Updated: Jun 29
With Coronavirus COVID-19 cases increasing, there is a strong chance that the Government will ask businesses to ensure where practicable employees work from home to help delay the spread of the virus through the population.
For many, this creates problems, particularly if your business does not have a Home Working Policy (if you don't have one, it is recommended getting one written), and there are many issues that you need to consider, not least the isolation from colleagues. The Advisory, Conciliation and Arbitration Service (ACAS) have a useful guide on their website. IOSH also have useful information.
From a health and safety viewpoint, wherever the employee works, the employer continues to have a duty of care to ensure the health, safety and wellbeing of their employee, including providing a safe place of work.
Therefore before an employee can work from home, the employer should complete a risk assessment in order for you to help control the risks to their workers. This in itself can cause issues - when is a home a home and when is it a workplace? It is difficult to enforce control measures on someone's home.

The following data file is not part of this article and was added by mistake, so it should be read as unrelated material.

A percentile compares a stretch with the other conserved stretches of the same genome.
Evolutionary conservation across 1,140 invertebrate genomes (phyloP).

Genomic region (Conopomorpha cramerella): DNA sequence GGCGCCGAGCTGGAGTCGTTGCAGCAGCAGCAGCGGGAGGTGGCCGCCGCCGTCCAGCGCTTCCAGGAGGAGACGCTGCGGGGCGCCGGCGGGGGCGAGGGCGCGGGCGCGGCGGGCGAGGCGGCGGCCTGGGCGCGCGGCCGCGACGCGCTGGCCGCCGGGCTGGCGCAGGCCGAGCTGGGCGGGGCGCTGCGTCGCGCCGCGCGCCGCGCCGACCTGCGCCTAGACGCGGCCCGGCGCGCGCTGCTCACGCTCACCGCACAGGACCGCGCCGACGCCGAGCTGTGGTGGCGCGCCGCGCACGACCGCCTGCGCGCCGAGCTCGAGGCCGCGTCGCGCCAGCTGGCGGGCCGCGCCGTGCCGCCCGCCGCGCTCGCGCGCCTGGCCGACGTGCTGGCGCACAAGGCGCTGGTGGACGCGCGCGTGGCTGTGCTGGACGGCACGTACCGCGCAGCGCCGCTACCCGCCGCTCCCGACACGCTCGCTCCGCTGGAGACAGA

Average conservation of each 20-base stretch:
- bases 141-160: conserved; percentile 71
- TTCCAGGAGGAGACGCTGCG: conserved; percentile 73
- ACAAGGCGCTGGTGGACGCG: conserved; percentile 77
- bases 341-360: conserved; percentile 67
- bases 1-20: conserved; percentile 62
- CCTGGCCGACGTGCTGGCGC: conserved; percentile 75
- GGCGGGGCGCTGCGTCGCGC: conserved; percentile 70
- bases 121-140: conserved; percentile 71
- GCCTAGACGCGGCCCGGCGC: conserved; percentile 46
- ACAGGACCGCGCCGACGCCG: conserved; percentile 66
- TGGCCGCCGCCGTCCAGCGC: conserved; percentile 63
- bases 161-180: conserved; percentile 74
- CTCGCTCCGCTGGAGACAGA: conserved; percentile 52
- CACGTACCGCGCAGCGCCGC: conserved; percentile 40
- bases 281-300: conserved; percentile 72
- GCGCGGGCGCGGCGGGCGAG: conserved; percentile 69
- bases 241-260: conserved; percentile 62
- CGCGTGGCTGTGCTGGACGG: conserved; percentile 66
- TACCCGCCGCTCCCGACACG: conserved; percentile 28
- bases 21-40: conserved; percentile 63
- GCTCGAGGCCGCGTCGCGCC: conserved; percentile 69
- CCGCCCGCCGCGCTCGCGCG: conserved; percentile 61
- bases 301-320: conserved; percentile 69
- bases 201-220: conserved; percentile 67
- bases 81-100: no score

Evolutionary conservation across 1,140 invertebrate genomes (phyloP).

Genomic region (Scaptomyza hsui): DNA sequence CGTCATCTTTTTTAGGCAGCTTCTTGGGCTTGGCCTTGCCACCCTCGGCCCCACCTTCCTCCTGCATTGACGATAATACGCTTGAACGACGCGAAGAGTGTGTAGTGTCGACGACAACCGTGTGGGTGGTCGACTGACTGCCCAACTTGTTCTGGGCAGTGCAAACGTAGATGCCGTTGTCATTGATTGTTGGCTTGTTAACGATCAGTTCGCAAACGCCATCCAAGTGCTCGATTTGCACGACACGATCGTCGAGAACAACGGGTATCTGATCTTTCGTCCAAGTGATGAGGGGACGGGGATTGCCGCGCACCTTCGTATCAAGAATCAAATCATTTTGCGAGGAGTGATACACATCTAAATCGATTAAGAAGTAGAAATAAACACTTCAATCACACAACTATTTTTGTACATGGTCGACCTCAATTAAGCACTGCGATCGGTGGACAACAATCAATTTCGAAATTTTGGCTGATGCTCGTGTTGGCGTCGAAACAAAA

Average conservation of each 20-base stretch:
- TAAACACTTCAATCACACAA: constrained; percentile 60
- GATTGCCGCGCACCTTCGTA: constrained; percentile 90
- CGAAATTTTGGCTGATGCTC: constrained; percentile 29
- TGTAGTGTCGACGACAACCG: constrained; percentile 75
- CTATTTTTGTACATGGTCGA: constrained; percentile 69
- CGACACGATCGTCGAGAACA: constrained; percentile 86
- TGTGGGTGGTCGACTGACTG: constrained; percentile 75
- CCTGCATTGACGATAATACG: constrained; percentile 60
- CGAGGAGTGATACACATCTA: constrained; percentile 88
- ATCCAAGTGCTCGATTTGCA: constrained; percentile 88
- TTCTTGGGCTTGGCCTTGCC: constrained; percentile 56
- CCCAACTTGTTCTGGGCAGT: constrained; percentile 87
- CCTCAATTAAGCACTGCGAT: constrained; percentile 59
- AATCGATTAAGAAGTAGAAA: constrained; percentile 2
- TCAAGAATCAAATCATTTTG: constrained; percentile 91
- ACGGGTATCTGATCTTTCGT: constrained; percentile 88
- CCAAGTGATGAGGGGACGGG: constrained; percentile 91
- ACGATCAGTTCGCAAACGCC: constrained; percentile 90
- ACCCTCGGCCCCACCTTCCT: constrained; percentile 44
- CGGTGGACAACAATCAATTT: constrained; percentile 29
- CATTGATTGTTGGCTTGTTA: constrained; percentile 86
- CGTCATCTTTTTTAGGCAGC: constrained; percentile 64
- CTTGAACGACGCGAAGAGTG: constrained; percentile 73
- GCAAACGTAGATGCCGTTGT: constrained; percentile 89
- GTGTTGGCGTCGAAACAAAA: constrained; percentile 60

The risk assessment should be done in advance, so now is the time to do it before people are asked to work from home. It should include checks on the workstation, furniture, lighting, space, ventilation, data security, electrical safety, who else is in the home, and equipment, amongst other measures.
It should also be noted that some tenancy agreements and home insurance policies do not permit home working. Your business's insurance company may also need to be informed.
Many businesses do the risk assessment partly as a self assessment form completed by the employee, to ensure that they have the basics in place, followed by either a home visit or meeting about the assessment. You may need to install equipment in a home, which, if it is large or intrusive, may cause conflict.
For some businesses, working from home can cause problems - there may not be enough work for an employee to do at home. If this is the case, you may wish to consider giving them some e-learning courses to do during this time, to increase or refresh their skill level. KSH Safety Services, through their provider Videotile Learning, have almost 100 courses available on a wide range of subjects including health and safety, food safety, business skills, health and social care, amongst others. A full list can be found at here.
Throughout the current Coronavirus outbreak, KSH Safety Services will continue to support its clients. Depending upon what happens and what is enforced by Government and medical restrictions, this may need to be done remotely, but rest assured, we will be there for you.